It has been a couple of months since the last update. As usual, there are a lot of internal changes to the compiler, but there are some interesting externally visible changes as well. I spent some time tightening things that seem stable enough, such as tokenization, encoding, and functions.

For the tokenization, I have switched from a hand-written tokenizer to re2c. It provided a nice boost to the compilation speed almost for free. I have also implemented caching for common number literals (0-9) and identifier names for another small boost.

With encoding, once I decided to ignore possible machine code size improvements from a relaxation step, I have realized that I could eagerly turn assembly instructions into bytes which save a whole lot of memory and some compilation speed. You can see me working on it in a YouTube video.

The big thing with functions is the basic support for generic arguments. Right now there is no way to constrain the type when matching overload, but even this basic functionality allowed moving type definitions of some of the compiler intrinsics into the user land:

type_of :: @fn(x) -> (Type) PRELUDE_MASS.type_of
size_of :: @fn(x) -> (Number_Literal) PRELUDE_MASS.size_of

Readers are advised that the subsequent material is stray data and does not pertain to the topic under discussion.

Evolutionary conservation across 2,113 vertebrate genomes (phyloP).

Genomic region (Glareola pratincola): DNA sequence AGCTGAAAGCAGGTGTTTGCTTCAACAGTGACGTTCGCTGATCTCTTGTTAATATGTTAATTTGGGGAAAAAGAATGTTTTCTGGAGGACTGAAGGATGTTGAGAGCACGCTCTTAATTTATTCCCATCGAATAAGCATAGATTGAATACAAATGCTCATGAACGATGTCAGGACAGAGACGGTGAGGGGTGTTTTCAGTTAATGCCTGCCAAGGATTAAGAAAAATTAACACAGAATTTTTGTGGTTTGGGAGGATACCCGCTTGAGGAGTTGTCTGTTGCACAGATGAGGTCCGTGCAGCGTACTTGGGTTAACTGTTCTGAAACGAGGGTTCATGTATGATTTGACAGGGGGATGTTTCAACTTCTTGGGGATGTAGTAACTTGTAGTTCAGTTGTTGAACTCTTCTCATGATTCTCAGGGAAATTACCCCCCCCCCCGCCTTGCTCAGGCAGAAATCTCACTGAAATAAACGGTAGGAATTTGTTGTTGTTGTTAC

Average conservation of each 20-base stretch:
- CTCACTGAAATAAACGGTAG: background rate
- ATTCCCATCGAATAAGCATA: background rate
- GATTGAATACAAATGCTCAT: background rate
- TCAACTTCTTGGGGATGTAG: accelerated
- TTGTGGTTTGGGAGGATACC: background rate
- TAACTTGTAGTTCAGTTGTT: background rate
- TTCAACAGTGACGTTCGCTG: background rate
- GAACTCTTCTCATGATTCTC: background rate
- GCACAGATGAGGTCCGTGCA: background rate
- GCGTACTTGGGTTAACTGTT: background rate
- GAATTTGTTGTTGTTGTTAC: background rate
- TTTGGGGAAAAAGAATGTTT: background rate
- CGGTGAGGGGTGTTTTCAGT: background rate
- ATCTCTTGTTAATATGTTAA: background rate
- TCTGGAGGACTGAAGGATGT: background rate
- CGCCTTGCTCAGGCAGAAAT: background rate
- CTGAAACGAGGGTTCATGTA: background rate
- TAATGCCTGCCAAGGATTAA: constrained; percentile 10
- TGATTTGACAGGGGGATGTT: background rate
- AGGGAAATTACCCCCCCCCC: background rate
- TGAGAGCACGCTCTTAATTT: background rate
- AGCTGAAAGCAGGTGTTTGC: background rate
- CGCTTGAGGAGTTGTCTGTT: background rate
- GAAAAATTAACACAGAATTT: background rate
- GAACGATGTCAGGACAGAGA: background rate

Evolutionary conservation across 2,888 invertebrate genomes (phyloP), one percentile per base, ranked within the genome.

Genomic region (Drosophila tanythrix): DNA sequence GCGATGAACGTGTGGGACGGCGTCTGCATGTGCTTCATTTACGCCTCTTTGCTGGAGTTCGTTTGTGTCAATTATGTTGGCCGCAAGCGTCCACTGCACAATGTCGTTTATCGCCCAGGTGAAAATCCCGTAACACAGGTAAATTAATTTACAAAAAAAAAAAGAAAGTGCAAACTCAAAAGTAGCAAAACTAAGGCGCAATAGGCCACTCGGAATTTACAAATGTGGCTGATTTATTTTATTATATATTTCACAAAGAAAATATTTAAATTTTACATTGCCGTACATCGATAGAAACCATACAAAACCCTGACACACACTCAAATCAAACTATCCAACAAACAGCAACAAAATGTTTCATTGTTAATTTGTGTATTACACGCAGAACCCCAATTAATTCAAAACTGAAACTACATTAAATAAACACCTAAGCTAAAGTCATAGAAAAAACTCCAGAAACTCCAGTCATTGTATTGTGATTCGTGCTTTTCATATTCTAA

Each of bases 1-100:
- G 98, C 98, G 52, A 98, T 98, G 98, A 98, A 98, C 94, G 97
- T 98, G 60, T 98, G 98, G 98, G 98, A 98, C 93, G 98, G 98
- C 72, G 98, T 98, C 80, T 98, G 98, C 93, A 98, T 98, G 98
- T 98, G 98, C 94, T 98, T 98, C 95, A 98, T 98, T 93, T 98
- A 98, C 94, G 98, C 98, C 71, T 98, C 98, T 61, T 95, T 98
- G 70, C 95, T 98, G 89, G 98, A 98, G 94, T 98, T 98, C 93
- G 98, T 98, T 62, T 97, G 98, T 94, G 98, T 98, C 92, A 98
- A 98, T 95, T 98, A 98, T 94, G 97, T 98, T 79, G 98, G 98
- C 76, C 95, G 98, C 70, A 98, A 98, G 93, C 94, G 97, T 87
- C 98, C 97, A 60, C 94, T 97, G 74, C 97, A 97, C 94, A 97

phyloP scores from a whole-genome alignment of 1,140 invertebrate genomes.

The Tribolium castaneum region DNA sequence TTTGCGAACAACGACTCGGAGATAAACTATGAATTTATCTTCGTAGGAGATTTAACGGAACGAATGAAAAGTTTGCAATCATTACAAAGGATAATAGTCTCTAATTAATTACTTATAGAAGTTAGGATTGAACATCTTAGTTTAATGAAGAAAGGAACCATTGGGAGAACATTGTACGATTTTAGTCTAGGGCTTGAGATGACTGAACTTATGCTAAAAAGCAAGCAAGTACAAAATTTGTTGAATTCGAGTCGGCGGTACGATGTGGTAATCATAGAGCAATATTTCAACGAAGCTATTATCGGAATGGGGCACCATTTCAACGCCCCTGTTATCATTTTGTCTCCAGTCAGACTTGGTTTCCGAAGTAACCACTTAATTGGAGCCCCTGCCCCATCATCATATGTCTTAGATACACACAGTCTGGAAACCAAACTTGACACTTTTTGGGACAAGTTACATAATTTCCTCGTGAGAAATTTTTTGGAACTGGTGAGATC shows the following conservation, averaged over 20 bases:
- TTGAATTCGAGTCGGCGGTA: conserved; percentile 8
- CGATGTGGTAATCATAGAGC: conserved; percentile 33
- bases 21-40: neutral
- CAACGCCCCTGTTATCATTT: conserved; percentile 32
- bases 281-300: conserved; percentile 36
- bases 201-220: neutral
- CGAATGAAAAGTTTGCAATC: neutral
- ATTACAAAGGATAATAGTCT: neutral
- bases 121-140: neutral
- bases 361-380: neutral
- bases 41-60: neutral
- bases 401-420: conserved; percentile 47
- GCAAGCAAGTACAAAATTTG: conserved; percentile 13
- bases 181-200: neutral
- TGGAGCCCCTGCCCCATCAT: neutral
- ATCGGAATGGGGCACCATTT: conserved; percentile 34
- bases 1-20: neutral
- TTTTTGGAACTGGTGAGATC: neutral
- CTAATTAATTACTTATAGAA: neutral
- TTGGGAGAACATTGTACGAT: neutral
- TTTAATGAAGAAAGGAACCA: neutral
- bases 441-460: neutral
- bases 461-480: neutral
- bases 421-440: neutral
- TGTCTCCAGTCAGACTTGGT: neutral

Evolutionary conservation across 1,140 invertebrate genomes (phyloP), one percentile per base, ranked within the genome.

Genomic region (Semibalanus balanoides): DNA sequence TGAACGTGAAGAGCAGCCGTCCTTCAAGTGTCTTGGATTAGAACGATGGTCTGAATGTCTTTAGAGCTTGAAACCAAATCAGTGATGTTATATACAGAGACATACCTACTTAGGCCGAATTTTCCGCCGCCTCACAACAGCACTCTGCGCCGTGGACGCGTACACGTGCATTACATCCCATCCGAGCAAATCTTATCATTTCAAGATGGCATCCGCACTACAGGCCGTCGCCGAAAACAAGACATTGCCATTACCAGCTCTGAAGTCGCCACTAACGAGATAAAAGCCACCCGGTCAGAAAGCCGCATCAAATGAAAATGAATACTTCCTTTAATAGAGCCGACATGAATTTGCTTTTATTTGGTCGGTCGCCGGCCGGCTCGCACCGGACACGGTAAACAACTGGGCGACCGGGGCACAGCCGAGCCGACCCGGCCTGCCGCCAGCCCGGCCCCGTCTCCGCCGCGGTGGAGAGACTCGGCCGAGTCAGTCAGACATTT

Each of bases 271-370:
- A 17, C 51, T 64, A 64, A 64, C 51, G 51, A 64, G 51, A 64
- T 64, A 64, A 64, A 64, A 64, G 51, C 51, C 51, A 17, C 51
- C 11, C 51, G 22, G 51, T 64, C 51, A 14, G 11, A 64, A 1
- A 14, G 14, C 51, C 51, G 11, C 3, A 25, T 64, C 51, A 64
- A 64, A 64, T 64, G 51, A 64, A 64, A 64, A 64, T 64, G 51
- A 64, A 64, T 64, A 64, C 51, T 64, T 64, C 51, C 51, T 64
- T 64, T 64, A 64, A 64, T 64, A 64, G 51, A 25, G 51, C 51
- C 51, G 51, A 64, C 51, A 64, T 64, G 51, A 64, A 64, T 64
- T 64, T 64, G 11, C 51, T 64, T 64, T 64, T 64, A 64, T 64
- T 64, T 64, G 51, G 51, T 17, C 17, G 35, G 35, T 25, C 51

Generic function support also tightened up internals quite a bit allowing to move allowing to move some of the previously intrinsics to the user land. The main example of this is the fixed-size array type function:

Array :: fn(item : Type, length : u64) -> (Type) {
  mass :: PRELUDE_MASS
  byte_size :: mass.Descriptor.bit_size.as_u64 * 8
  byte_alignment :: mass.Descriptor.bit_alignment.as_u64 * 8
  t : Type = mass.allocator_allocate_bytes(mass.allocator, byte_size, byte_alignment)
  t.tag = mass.Descriptor_Tag.Fixed_Size_Array
  t.bit_size.as_u64 = item.bit_size.as_u64 * length
  t.bit_alignment = item.bit_alignment
  t.Fixed_Size_Array.item = item
  t.Fixed_Size_Array.length = length

There were also a bunch of smaller notable changes:

  • Linux Syscall Support
  • Basic Tuple Support
  • Support specifying output path for the CLI
  • Moved arithmetic operator definitions to the user land
  • Support bulding with Clang-CL on Windows
  • Significantly simplify and speed up `using` implementation